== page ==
“It’s a matter of math”, but what kind of math

In an article posted by Bloomberg here: http://www.bloomberg.com/news/2012-12-04/obama-says-republican-fiscal-cliff-offer-doesn-t-go-far-enough.html, President Obama stated: “it’s a matter of him being partisan” and “It’s a matter of math”.
And here are some other items that were mentioned:

  • Well, according to the article it states “Obama‚Äôs budget plan includes more than $750 billion in revenue that could be generated from top earners by curbing tax deductions and credits.”.
  • And also “Obama also made it clear in the interview that he wants an increase in the U.S. debt limit as part of any compromise in the coming weeks.”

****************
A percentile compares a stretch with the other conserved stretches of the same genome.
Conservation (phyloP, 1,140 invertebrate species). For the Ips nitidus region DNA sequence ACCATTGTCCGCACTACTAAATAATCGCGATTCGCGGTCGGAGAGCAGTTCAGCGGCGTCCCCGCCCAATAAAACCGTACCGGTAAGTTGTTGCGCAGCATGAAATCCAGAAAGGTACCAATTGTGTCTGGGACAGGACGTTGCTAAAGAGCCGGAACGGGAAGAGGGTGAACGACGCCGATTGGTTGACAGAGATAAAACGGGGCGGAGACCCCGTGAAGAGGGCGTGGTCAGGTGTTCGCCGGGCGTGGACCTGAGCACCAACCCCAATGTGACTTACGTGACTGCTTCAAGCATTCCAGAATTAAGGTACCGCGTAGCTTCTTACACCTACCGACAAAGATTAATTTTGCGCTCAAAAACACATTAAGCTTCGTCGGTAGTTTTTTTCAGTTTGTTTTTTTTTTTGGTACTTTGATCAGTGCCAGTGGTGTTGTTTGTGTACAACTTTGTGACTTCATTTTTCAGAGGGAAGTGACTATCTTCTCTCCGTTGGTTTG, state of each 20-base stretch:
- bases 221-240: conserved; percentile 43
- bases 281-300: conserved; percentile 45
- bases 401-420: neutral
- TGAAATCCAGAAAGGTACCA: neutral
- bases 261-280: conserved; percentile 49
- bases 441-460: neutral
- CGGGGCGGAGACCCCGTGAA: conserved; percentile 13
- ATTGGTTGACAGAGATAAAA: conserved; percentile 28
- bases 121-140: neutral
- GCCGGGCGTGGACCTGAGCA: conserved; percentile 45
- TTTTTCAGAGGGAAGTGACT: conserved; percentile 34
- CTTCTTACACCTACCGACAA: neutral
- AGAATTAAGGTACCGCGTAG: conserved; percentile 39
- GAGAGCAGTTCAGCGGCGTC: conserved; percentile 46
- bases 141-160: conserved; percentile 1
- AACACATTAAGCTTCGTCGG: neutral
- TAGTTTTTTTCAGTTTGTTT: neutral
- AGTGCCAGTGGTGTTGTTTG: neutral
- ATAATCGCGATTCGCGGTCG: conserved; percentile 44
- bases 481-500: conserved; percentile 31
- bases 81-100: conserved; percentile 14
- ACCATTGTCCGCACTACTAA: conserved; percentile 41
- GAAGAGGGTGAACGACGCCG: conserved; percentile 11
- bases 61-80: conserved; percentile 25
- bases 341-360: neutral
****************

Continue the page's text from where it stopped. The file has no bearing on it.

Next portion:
Now, if the first bullet point is true, then why is the second bullet point true?
Well, aside from the fact that the current budget is following an overspending plan by $1.2T/yr. Well, if his plan covers more than the first 5/8 of the overspending, isn’t it simply a matter of finding the other 3/8?

I sincerely hope that President Obama doesn’t want to increase the debt ceiling any more than $1T forever. In addition to that, it would be much better if the legislators would be directed to set up appropriate budgets that will pay down the national debt over a period of the next 50 years.

So, what does everybody else think? Is this possible, or is it even necessary?

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